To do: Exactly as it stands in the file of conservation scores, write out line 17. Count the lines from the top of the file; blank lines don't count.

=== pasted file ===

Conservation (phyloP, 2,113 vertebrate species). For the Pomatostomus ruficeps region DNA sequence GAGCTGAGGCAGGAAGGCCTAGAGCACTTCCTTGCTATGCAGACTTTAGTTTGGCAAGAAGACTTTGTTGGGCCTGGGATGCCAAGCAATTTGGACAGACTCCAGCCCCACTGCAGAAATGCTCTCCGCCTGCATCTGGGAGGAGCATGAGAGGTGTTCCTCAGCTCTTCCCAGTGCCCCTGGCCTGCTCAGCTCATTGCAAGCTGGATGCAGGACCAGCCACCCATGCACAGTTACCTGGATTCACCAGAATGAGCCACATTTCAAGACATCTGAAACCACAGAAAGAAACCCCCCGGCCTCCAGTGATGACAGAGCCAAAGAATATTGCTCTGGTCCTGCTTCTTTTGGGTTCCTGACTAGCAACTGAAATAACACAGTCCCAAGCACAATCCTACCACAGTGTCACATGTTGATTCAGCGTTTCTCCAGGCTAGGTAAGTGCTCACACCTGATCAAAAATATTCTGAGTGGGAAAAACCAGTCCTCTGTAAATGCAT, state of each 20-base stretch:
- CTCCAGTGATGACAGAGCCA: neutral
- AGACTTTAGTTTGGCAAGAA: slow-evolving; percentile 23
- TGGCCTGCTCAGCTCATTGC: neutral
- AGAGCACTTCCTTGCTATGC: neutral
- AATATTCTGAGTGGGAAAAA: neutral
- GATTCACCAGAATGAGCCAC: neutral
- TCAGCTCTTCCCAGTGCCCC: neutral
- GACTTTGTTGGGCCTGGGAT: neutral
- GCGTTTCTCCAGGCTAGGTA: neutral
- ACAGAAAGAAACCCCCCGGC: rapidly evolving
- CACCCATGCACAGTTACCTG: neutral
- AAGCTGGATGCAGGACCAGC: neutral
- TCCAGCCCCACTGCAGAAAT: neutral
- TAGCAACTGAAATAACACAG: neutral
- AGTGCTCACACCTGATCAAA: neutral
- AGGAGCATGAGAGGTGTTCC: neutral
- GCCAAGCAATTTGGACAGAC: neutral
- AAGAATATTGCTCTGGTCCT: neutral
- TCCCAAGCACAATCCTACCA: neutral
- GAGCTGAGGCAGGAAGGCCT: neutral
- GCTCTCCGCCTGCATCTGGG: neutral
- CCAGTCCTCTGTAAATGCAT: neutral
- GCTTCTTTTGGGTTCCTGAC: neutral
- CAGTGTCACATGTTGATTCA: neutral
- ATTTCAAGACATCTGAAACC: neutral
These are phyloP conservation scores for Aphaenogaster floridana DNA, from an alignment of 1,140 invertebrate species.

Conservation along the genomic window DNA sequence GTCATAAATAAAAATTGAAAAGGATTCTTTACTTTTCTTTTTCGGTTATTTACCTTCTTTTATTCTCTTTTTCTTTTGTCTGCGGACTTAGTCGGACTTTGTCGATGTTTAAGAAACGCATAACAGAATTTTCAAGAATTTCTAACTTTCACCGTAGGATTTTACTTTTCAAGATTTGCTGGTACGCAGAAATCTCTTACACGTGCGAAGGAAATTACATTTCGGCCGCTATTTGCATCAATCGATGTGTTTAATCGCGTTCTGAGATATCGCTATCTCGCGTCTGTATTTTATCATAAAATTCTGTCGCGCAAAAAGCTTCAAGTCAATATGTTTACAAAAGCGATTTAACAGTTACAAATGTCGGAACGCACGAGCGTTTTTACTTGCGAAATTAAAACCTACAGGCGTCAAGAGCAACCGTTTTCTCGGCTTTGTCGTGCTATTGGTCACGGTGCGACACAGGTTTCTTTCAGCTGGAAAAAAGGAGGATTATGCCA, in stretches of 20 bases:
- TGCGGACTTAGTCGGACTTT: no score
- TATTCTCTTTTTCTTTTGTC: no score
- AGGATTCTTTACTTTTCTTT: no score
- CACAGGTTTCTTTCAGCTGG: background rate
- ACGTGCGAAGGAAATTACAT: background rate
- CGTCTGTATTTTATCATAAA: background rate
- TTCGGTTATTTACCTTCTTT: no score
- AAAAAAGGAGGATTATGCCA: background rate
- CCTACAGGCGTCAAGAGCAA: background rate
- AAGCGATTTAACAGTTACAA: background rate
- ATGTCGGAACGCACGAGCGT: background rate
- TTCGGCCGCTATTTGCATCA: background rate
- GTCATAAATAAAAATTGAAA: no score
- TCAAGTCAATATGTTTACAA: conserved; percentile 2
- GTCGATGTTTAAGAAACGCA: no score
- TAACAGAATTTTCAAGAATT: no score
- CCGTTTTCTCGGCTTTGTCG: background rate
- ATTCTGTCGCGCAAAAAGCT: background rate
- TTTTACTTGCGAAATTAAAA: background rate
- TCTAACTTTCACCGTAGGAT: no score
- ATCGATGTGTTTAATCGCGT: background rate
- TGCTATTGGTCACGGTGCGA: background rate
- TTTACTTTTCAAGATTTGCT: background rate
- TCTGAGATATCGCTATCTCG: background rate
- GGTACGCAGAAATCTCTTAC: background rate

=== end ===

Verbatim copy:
- AGGAGCATGAGAGGTGTTCC: neutral